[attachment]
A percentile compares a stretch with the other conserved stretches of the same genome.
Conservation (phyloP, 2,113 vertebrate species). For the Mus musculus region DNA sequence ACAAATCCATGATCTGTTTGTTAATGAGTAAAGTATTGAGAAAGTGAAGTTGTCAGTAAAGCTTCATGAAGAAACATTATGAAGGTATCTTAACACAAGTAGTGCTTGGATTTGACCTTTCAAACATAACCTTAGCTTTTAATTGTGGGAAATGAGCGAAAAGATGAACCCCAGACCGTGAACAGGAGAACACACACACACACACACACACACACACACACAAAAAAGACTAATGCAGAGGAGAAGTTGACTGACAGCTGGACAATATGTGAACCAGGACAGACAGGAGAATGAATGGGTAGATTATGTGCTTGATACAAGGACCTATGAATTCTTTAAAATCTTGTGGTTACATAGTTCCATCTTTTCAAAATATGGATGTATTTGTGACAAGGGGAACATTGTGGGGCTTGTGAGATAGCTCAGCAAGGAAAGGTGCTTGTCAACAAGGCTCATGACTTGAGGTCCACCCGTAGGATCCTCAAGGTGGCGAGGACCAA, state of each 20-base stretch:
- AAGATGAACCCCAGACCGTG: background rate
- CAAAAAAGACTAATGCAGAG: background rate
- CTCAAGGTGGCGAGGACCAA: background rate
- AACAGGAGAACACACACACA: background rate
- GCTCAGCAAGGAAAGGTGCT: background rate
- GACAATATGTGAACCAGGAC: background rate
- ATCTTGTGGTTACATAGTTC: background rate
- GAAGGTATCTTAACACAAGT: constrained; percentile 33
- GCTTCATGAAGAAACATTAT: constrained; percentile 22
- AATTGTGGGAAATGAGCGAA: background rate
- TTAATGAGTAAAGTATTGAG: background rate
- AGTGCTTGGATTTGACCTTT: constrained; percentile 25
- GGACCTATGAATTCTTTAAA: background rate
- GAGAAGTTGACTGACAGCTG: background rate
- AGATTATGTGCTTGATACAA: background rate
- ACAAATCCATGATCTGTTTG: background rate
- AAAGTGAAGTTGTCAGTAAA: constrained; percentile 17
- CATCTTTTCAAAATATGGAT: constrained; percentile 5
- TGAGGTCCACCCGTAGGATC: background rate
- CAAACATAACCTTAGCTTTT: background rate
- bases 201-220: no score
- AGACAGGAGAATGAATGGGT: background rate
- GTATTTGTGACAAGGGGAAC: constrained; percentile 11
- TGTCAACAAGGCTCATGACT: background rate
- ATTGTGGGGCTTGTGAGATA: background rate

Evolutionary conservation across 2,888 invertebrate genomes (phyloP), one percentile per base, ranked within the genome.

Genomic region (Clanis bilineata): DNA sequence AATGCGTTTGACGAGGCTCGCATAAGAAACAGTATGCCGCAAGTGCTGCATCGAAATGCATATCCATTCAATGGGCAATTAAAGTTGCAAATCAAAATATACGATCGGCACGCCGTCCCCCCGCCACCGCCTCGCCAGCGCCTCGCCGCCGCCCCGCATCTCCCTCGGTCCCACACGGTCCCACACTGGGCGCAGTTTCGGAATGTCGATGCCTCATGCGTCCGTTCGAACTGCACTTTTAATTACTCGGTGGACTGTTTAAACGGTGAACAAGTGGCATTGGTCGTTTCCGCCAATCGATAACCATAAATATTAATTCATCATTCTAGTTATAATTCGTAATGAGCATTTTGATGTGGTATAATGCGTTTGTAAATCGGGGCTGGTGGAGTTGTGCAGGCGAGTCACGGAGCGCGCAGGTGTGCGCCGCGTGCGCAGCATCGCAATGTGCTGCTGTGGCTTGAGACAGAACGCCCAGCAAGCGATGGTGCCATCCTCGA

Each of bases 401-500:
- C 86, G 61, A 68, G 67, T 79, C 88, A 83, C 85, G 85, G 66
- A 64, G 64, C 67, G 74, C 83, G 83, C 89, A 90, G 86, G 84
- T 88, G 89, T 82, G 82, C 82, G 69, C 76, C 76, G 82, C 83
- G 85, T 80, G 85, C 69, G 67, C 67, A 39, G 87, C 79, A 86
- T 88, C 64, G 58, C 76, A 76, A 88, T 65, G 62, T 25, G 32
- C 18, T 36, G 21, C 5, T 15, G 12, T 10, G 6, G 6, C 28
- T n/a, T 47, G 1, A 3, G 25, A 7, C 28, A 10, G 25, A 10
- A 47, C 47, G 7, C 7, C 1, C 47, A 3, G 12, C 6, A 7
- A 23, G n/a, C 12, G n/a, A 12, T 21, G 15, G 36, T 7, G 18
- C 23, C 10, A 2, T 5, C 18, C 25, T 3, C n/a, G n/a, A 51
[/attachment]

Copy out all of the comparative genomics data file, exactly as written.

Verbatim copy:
A percentile compares a stretch with the other conserved stretches of the same genome.
Conservation (phyloP, 2,113 vertebrate species). For the Mus musculus region DNA sequence ACAAATCCATGATCTGTTTGTTAATGAGTAAAGTATTGAGAAAGTGAAGTTGTCAGTAAAGCTTCATGAAGAAACATTATGAAGGTATCTTAACACAAGTAGTGCTTGGATTTGACCTTTCAAACATAACCTTAGCTTTTAATTGTGGGAAATGAGCGAAAAGATGAACCCCAGACCGTGAACAGGAGAACACACACACACACACACACACACACACACACAAAAAAGACTAATGCAGAGGAGAAGTTGACTGACAGCTGGACAATATGTGAACCAGGACAGACAGGAGAATGAATGGGTAGATTATGTGCTTGATACAAGGACCTATGAATTCTTTAAAATCTTGTGGTTACATAGTTCCATCTTTTCAAAATATGGATGTATTTGTGACAAGGGGAACATTGTGGGGCTTGTGAGATAGCTCAGCAAGGAAAGGTGCTTGTCAACAAGGCTCATGACTTGAGGTCCACCCGTAGGATCCTCAAGGTGGCGAGGACCAA, state of each 20-base stretch:
- AAGATGAACCCCAGACCGTG: background rate
- CAAAAAAGACTAATGCAGAG: background rate
- CTCAAGGTGGCGAGGACCAA: background rate
- AACAGGAGAACACACACACA: background rate
- GCTCAGCAAGGAAAGGTGCT: background rate
- GACAATATGTGAACCAGGAC: background rate
- ATCTTGTGGTTACATAGTTC: background rate
- GAAGGTATCTTAACACAAGT: constrained; percentile 33
- GCTTCATGAAGAAACATTAT: constrained; percentile 22
- AATTGTGGGAAATGAGCGAA: background rate
- TTAATGAGTAAAGTATTGAG: background rate
- AGTGCTTGGATTTGACCTTT: constrained; percentile 25
- GGACCTATGAATTCTTTAAA: background rate
- GAGAAGTTGACTGACAGCTG: background rate
- AGATTATGTGCTTGATACAA: background rate
- ACAAATCCATGATCTGTTTG: background rate
- AAAGTGAAGTTGTCAGTAAA: constrained; percentile 17
- CATCTTTTCAAAATATGGAT: constrained; percentile 5
- TGAGGTCCACCCGTAGGATC: background rate
- CAAACATAACCTTAGCTTTT: background rate
- bases 201-220: no score
- AGACAGGAGAATGAATGGGT: background rate
- GTATTTGTGACAAGGGGAAC: constrained; percentile 11
- TGTCAACAAGGCTCATGACT: background rate
- ATTGTGGGGCTTGTGAGATA: background rate

Evolutionary conservation across 2,888 invertebrate genomes (phyloP), one percentile per base, ranked within the genome.

Genomic region (Clanis bilineata): DNA sequence AATGCGTTTGACGAGGCTCGCATAAGAAACAGTATGCCGCAAGTGCTGCATCGAAATGCATATCCATTCAATGGGCAATTAAAGTTGCAAATCAAAATATACGATCGGCACGCCGTCCCCCCGCCACCGCCTCGCCAGCGCCTCGCCGCCGCCCCGCATCTCCCTCGGTCCCACACGGTCCCACACTGGGCGCAGTTTCGGAATGTCGATGCCTCATGCGTCCGTTCGAACTGCACTTTTAATTACTCGGTGGACTGTTTAAACGGTGAACAAGTGGCATTGGTCGTTTCCGCCAATCGATAACCATAAATATTAATTCATCATTCTAGTTATAATTCGTAATGAGCATTTTGATGTGGTATAATGCGTTTGTAAATCGGGGCTGGTGGAGTTGTGCAGGCGAGTCACGGAGCGCGCAGGTGTGCGCCGCGTGCGCAGCATCGCAATGTGCTGCTGTGGCTTGAGACAGAACGCCCAGCAAGCGATGGTGCCATCCTCGA

Each of bases 401-500:
- C 86, G 61, A 68, G 67, T 79, C 88, A 83, C 85, G 85, G 66
- A 64, G 64, C 67, G 74, C 83, G 83, C 89, A 90, G 86, G 84
- T 88, G 89, T 82, G 82, C 82, G 69, C 76, C 76, G 82, C 83
- G 85, T 80, G 85, C 69, G 67, C 67, A 39, G 87, C 79, A 86
- T 88, C 64, G 58, C 76, A 76, A 88, T 65, G 62, T 25, G 32
- C 18, T 36, G 21, C 5, T 15, G 12, T 10, G 6, G 6, C 28
- T n/a, T 47, G 1, A 3, G 25, A 7, C 28, A 10, G 25, A 10
- A 47, C 47, G 7, C 7, C 1, C 47, A 3, G 12, C 6, A 7
- A 23, G n/a, C 12, G n/a, A 12, T 21, G 15, G 36, T 7, G 18
- C 23, C 10, A 2, T 5, C 18, C 25, T 3, C n/a, G n/a, A 51